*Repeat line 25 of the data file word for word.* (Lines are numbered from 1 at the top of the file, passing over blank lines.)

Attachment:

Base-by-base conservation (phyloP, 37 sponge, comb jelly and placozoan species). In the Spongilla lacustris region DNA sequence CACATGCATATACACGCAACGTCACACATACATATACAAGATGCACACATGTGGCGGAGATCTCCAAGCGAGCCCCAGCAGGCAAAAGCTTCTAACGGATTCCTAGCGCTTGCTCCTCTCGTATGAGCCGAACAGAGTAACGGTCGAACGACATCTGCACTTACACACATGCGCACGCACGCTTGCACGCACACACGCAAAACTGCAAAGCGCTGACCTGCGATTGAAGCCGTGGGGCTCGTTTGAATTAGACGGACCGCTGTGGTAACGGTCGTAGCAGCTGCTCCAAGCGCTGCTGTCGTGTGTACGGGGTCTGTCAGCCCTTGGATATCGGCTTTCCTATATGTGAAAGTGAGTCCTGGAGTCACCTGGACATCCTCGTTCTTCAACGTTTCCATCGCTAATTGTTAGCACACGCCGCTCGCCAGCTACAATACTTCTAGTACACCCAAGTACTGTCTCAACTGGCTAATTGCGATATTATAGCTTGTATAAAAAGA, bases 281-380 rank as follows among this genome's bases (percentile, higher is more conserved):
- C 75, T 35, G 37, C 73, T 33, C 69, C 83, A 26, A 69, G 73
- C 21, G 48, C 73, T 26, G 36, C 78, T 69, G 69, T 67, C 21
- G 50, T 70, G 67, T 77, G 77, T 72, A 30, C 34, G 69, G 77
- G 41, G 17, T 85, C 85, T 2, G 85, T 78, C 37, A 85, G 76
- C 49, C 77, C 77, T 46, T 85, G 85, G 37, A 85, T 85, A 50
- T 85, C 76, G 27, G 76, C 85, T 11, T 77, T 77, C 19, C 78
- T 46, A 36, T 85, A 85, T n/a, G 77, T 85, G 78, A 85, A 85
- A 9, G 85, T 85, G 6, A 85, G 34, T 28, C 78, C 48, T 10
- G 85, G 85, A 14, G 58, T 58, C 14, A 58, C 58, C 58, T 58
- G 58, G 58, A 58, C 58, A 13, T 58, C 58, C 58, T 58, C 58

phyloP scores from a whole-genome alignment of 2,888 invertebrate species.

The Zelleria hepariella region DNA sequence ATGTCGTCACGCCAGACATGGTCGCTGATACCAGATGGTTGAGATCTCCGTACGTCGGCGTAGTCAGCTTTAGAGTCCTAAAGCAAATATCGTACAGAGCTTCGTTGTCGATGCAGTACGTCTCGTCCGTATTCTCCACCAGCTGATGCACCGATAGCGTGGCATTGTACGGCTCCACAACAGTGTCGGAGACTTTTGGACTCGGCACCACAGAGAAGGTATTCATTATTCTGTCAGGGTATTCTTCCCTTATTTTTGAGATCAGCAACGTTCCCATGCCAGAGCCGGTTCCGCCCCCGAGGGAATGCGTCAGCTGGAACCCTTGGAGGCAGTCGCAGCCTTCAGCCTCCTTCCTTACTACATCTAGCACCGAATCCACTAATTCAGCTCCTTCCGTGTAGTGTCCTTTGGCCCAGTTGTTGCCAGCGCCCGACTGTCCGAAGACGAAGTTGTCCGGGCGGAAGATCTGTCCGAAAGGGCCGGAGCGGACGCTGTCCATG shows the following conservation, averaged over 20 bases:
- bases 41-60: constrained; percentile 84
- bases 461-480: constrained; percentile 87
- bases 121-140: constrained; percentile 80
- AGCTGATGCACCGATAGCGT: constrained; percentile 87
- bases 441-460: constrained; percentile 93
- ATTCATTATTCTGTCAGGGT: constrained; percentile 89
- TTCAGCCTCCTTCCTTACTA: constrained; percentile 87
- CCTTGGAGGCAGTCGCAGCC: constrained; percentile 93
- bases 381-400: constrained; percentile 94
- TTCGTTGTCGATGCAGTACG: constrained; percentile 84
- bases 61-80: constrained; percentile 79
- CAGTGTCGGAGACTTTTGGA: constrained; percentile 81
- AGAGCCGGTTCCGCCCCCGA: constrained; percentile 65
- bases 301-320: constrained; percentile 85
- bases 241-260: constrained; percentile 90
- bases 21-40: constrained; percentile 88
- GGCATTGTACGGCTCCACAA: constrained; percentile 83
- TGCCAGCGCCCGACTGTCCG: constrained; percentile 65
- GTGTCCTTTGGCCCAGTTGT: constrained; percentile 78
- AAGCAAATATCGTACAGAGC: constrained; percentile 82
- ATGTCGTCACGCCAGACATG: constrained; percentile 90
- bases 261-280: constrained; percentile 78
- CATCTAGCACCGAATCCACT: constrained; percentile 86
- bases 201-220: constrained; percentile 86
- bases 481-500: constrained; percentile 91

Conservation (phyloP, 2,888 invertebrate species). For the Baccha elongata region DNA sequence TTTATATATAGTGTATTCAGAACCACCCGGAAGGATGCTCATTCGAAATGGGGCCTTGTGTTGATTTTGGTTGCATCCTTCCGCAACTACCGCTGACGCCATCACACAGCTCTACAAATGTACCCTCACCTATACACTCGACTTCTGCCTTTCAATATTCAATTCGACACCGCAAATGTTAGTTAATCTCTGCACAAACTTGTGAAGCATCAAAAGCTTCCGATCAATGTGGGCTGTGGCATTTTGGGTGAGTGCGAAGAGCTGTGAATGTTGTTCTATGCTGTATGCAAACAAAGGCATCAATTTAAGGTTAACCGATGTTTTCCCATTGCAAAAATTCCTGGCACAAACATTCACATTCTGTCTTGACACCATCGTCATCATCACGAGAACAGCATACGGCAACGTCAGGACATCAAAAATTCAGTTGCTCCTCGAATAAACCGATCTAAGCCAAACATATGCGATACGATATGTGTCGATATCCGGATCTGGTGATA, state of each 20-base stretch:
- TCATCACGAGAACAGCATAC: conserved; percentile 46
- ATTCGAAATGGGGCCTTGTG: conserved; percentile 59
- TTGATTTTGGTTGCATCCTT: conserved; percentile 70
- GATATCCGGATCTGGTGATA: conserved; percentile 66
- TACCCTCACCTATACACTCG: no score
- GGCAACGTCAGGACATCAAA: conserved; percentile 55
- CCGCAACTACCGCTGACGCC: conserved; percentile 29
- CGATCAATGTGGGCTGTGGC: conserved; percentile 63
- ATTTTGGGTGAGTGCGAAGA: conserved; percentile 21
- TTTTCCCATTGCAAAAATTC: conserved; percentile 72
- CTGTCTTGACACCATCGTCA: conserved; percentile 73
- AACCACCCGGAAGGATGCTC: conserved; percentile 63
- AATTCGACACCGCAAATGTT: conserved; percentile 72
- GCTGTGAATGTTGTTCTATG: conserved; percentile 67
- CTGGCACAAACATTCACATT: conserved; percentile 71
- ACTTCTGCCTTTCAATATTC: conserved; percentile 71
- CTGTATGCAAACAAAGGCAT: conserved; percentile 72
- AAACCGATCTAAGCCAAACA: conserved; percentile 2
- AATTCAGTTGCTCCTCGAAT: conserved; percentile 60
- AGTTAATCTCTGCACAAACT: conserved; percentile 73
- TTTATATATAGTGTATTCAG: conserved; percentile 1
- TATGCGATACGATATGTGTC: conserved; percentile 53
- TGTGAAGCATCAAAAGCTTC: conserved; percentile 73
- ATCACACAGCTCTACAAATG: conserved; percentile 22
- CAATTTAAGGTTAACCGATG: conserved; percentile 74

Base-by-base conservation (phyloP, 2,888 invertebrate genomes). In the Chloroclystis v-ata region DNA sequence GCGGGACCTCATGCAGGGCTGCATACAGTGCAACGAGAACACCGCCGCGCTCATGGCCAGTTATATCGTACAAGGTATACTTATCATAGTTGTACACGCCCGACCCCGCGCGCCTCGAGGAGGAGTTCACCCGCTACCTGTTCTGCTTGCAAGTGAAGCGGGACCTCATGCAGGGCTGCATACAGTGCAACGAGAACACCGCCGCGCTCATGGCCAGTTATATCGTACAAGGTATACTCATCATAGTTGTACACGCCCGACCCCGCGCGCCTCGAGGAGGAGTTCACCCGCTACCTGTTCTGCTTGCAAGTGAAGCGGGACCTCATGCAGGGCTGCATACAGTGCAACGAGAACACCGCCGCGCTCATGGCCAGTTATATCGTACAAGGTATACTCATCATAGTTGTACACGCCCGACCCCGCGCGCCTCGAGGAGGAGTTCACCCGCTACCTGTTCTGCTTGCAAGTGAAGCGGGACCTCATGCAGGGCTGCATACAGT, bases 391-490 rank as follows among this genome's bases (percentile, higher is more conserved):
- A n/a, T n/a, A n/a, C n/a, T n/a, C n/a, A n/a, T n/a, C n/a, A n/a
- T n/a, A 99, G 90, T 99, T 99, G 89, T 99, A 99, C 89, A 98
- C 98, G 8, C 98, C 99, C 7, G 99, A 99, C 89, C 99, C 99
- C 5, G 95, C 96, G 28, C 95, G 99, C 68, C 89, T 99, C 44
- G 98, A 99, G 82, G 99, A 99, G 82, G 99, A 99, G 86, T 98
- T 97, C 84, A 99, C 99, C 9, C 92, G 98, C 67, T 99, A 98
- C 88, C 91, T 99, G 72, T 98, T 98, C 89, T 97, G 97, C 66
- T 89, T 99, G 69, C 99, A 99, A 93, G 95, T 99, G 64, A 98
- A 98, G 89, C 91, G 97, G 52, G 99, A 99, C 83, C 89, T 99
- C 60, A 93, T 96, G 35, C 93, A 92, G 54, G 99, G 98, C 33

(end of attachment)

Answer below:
- CAGTGTCGGAGACTTTTGGA: constrained; percentile 81